þetta Reddast - driftyland

The theater is dark now.

A solitary couple, with matching grey hued short haircuts share a cross look. Glancing behind them, they look at the girl, who is shamelessly drinking a tall glass of wine, munching on popcorn, and snapping pictures.

That girl, of course, is me.

When I started this trip (yeah, I know it was just a week ago), I cited my own uncertainty of my future as a reason for wanting to do some solo exploration. For the past year or so, I’ve fought the whole “I don’t know what’s going to happen” feeling with activities.

Busied myself. Took standup comedy classes, tried to cram a foreign language course in (I’ll be back), buried myself in work, worked with the local Wilmington play community, bought a house, spent time with my dog.

It never felt empty. But at times, it felt aimless.

Sometimes it felt like even though I knew, objectively, what I wanted in my life… getting those things was a slow, tedious, torturous process.

Hence the extracurriculars to distract.

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I really started doubting my gut. My once trusted gut. I honestly started doubting the existence of God at all. Not in a cynical, I didn’t get what I wanted kind of way. More in a “I’m exhausted of always being wrong,” kind of way.

My feelings, fortunately, have changed (more about that in another post), partially due to a hot, sweaty trip to a beautiful Porto cathedral, but mostly due to this:

When I was with my friend Melissa the evening after her wedding, she asked if I remembered a list I had made her when we were fourteen.

“What list?” I asked, taking a bite of my steak (super dope steak).

“The list of the qualities of the man I was going to marry,” she said, in an encouraging tone.

I thought about it for a minute, and the memory faded back into view.

Sitting in Melissa’s childhood bedroom. Her rose colored – or was it brown – carpet. Jotting down characteristic after characteristic, all while seeing a hazy looking, tall, dark hair European man in my mind.

(Yes, I even knew he would be European.)

“Melissa….” she says, bringing me back into the present.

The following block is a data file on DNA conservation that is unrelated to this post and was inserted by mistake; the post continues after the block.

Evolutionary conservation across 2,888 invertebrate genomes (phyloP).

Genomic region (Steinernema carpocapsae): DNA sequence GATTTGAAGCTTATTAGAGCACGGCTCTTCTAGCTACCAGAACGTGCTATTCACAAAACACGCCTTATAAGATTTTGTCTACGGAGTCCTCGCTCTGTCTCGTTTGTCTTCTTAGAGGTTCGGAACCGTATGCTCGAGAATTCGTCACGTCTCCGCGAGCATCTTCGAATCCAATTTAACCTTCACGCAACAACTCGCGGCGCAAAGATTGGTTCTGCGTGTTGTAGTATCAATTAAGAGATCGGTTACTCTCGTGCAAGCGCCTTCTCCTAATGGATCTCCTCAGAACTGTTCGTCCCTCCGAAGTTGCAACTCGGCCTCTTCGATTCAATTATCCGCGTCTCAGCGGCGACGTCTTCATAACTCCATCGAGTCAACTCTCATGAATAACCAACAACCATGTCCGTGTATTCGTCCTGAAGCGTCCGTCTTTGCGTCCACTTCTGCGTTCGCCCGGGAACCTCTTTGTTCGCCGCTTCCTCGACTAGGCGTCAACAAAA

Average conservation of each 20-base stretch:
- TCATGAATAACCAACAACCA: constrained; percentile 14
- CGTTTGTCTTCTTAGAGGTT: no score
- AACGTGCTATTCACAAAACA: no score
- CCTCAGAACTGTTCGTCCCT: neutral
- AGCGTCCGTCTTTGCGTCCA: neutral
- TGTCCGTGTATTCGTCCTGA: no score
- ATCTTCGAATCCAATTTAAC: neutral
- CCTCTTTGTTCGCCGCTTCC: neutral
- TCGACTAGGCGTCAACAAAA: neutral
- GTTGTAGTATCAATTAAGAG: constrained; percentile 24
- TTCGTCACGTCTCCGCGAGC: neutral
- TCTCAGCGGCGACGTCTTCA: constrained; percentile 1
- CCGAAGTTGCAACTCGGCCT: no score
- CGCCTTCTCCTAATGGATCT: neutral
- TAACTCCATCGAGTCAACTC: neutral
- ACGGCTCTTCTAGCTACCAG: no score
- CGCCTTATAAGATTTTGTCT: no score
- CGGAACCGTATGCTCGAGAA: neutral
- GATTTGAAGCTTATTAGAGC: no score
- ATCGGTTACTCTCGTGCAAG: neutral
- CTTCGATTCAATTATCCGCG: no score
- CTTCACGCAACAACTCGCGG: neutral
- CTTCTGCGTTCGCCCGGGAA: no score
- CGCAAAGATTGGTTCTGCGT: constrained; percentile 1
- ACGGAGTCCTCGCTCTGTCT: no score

“Aaron has every single characteristic from your list, except for not speaking multiple languages.”

“He doesn’t speak multiple languages yet,” I reply, and we laugh.

It’s amazing to me that #1. I had this kind of sense at such a young age. #2. I forgot about it. #3. That I once trusted myself so much.

It was a real oh shit moment for me.

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Rapidly approaching my 30, my one 20s takeaway is this: you know so much more than you think. Sometimes you forget, because some things take a lot of time. We all only have one course in life, and it’s an intricate, purposeful path.

Despite my impatience, I’m not supposed to be a published writer yet. I’m alone because there are things to learn, strengths to gain. When Melissa and I spoke about the list, she also shared a few things she wrote to me for my birthday letter.

She said I was brave. She said she watched me put myself out there, especially this past year, and that she was proud of me.

“I’m not brave,” I replied to her, turning red. “Just naive and a bit ignorant.”

The joke didn’t land.

“Don’t do that.” she said, shaking her head, as if I offended her.

“Don’t do that. You are so brave.”

It’s difficult for me to see my journey from a higher level. I think that’s how it is for everyone. I think we all feel frustrated and conflicted when we’re zoomed in, so we beat ourselves up for not having everything figured out. For wanting more.

On my last night in Reykjavik, I felt pangs of expectation. I felt pangs of loneliness, and wishes for something more adventurous, romantic to happen. I wanted so badly, to walk away with another great story or experience that would help me fit all of these pieces together.

But after thinking about the conversation with Melissa, about the list, (and a bunch of other little things I’ll share in another post), I accepted that there wouldn’t necessarily be another great story or adventure to close the trip out with.

Letting go of my expectations, I bought a ticket. I walked into the small theater, and was greeted by a smiling, handsome face. I looked into those soft, brown eyes and felt a small snippet of happiness.

It was my last night in Reykjavik, and what I actually wanted to do was just go see a film at their independent movie theater, Bíó Paradís. It wasn’t overly glamorous or exciting, it was just what I wanted to do.

So I spent my last few dim, precious, Iceland twilight hours with Adam Driver, watching his new indy flick. I drank red movie theater wine, ate stale ass popcorn, and took a picture or two (no flash) of the screen.

Just as a reminder, of it all.